EMAIL TO A FRIEND COMMENT

 

Multipurpose Hospital Had Limited, Not Absolute Charitable Immunity


A woman attended a free eye screening provided by the New Jersey Commission for the Blind and Visually Impaired. The screening was conducted at an outpatient health care facility. The outpatient health care facility was a nonprofit charitable clinic in a hospital system. The outpatient health care facility provided medical care for those where are uninsured, underinsured, without a primary care physician, or who lack access to regular medical care. The hospital system was organized to operate hospitals, to promote educational and research activities, to render health care and related services, and to carry out other activities related to these purposes.

 

After the woman arrived at the outpatient health care facility, she went to an office to register for the screening. As she left the office to return to the waiting room, the woman fell on the tile floor. She reported that she slipped on an oily substance and asserted that one of the nurses pointed to the nearby paper towels and said, “Oh, I was going to clean it up in a minute.” As a result of the fall, the woman alleged that she injured her left hip and knee, shoulder, wrist and neck, and suffered a torn ligament in her ankle and herniated and bulging discs in her lower back.

 

The woman sued the outpatient health care facility and the hospital system. The complaint alleged she was injured when she slipped on the floor at the outpatient health care facility.

 

The Ocean County Superior Court, Law Division, granted summary judgment in favor of the health care facility. The trial court noted that the central issue was whether the entity itself, not the building that it owned, was organized exclusively for hospital purposes or for religious, educational, and/or hospital purposes. The trial court found that the hospital system had a hybrid purpose that included educational and charitable services as well as the operation of a hospital. The trial court held that the outpatient health care facility and hospital system were entitled to absolute charitable immunity pursuant to N.J.S.A. 2A:53A–7, which grants immunity from negligence actions to nonprofit entities organized exclusively for charitable, educational, or religious purposes.

 

The Appellate Division of Superior Court affirmed. The appellate court held that the hospital system's provision of charity care and medical education rendered it and the outpatient health care facility a hybrid nonprofit institution organized for charitable and educational purposes. It concluded that the hospital system and outpatient health care facility were accordingly immune from liability for negligence pursuant to section 7 of the Charitable Immunity Act, rather than subject to a cap on damages for negligence pursuant to section 8 of that statute.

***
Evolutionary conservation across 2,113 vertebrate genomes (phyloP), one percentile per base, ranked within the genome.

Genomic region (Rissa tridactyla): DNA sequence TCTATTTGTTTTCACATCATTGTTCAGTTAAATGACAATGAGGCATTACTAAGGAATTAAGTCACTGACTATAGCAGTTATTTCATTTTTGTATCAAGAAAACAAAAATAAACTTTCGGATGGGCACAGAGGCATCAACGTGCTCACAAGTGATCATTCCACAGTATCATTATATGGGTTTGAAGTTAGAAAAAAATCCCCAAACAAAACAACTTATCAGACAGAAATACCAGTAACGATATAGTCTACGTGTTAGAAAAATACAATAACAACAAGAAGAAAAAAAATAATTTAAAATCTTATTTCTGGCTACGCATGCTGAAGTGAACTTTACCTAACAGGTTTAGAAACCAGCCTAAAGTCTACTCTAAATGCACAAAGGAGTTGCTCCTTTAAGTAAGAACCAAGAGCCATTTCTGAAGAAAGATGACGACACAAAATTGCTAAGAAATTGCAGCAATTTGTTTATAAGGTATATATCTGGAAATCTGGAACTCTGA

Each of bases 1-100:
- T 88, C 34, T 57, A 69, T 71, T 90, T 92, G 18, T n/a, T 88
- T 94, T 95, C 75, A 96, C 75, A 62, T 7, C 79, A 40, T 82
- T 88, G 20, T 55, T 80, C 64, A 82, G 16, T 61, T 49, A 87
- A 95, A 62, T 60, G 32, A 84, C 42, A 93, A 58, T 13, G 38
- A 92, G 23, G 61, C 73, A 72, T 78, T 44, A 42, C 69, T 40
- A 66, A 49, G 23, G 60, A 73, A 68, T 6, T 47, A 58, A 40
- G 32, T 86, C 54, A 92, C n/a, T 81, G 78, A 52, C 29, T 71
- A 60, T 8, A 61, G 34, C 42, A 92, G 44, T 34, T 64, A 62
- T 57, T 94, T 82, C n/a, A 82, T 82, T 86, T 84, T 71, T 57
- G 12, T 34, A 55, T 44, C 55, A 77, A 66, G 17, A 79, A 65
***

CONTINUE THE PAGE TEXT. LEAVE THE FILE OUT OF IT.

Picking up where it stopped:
The Supreme Court of New Jersey reversed and remanded. The court held that the outpatient health care facility and hospital system were nonprofit institutions organized exclusively for hospital purposes rather than for religious, charitable, or educational purposes and thus were subject to limited liability rather than absolute immunity under the Charitable Immunity Act.

 

The outpatient health care facility and hospital system were nonprofit institutions organized exclusively for hospital purposes rather than for religious, charitable, or educational purposes and thus were subject to limited liability rather than absolute immunity under the Charitable Immunity Act. The court held that a hospital is subject to limited liability under section 8 if it (1) is formed as a nonprofit corporation, society, or association; (2) is organized exclusively for hospital purposes, (3) was promoting those objectives and purposes at the time the plaintiff was injured, and (4) the plaintiff was a beneficiary of the activities of the hospital. The court held that the free eye screening conducted at the outpatient health care facility was promoting a hospital purpose. The court reasoned that modern hospital purposes include educational and charitable components, but that does not turn modern hospitals into educational or charitable institutions for the purposes of the Charitable Immunity Act. The court held that the outpatient health care facility and hospital system were not entitled to absolute charitable immunity pursuant to N.J.S.A. 2A:53A–7. Instead, they were entitled to the limited liability afforded to nonprofit entities organized exclusively for hospital purposes pursuant to N.J.S.A. 2A:53A–8. The court noted that in premises liability actions, such as this one, any concerns that this ruling may sap nonprofit hospital resources is ameliorated by the opportunity of the organization to obtain indemnification from those entities with which the hospital contracts to maintain its facilities.

 

The Supreme Court of New Jersey reversed the appellate court’s judgment that affirmed the trial court’s grant of summary judgment in favor of the outpatient health care facility.

 

See: Kuchera v. Jersey Shore Family Health Center, 2015 WL 1421421 (N.J., March 31, 2015) (not designated for publication). 

 

 

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